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Film as Journalism, CAR Worse Off After "The Ambassador," French Connection

By Matthew Russell Lee

UNITED NATIONS, August 25 -- A film about the Central African Republic, "The Ambassador" by Mads Brugger, opened in New York a year ago. Using hidden cameras it cover efforts to purchase diplomatic credentials from Liberia and to deal in conflict diamonds in the CAR under the Bozize government.

  A year later, Bozize has been thrown out -- although he has resurfaced in Paris. He was not ousted due to his corruption, but by the Seleka rebels, now themselves accused of child soldier recruitment and other abuses.

  While there is much hand-wringing, for example from European Union official Kristalina Georgieva and the UN's Valerie Amos, about the crisis in the CAR, the UN Security Council has not this month as expected passed any resolution about the country.

  As first covered by Inner City Press, the reason for inaction is that French Permanent Representative Gerard Araud and others in the French Mission are on vacation for the month, and France "holds the pen" to draft all resolutions in the Council on the CAR, as it does on other former French colonies like Cote d'Ivoire and Mali.

  In "The Ambassador" -- trailer here, 1.6 GB download for $8.50 here -- the CAR's head of state security Guy-Jean Le Foll Yamande says on hidden camera that it is France which "taught corruption" in the CAR. He is later tortured and killed.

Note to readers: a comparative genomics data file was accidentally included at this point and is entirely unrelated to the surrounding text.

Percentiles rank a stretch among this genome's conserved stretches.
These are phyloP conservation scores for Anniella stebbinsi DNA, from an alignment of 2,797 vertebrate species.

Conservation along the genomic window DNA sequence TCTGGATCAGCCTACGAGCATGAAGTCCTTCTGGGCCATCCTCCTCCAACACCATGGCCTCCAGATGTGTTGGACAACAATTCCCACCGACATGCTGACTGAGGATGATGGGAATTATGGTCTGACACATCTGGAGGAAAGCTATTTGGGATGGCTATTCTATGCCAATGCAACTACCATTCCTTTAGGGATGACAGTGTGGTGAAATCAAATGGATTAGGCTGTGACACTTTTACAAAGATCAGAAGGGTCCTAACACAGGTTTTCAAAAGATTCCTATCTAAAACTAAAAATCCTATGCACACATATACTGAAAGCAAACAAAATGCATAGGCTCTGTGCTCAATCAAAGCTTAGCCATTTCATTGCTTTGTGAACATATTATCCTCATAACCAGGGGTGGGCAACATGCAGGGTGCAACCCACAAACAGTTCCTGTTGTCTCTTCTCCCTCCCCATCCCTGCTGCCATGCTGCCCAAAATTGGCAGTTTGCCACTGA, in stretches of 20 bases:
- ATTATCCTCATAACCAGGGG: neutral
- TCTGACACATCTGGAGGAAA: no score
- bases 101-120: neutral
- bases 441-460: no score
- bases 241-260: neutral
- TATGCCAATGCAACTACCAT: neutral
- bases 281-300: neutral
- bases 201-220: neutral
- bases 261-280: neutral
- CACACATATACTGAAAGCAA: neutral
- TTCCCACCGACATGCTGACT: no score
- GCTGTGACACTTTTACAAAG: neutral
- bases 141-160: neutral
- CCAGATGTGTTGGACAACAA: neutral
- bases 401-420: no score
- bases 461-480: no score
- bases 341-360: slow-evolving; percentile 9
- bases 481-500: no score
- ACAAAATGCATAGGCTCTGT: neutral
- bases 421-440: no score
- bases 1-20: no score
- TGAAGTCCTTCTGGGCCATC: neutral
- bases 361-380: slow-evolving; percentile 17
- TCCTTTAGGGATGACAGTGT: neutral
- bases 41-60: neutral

In full disclosure, Inner City Press appears in the film, in connection with exposing the reasons and results of the UN pulling out of Birao. Due to lack of planning by the UN Department of Peacekeeping Operations, troops from the MINURCAT mission thrown out of Chad also left Birao in CAR -- and rebels took over the town immediately after that.

  The UN's DPKO has been run, for times in a row now, by Frenchmen. The current head of DPKO Herve Ladsous refuses to answer Press questions about his past, including during the Rwanda genocide in 1994, when he was France's Deputy Permanent Representative to the UN, arguing for the escape of the genocidaires into Eastern Congo.

Now Ladsous commanders an all-African Intervention Brigade to "neutralize" armed groups like M23 which Congolese leader Joseph Kabila doesn't like. Plus ca change.

While Liberia fought back against the film -- see for example Toga McIntosh's speech, here -- and while Brugger may have played a bit fast and loose, troubling questions remain about the head of Ellen Johnson Sirleaf's Unity Party Varney Sherman.

A promise was made to Brugger, playing Mr. Cortzen, that he could get his credential when Johnson Sirleaf returned to Monrovia from the UN General Assembly in September 2010, and that the money he paid would go toward her re-election.

What is amazing almost two years after that General Assembly, and a year after the film opened in New York, is how little has been done. While again noting some unresolved question about whether some of the purported hidden camera video was in fact agreed to, we and the Free UN Coalition for Access recommend the film, including as journalism. Watch it.


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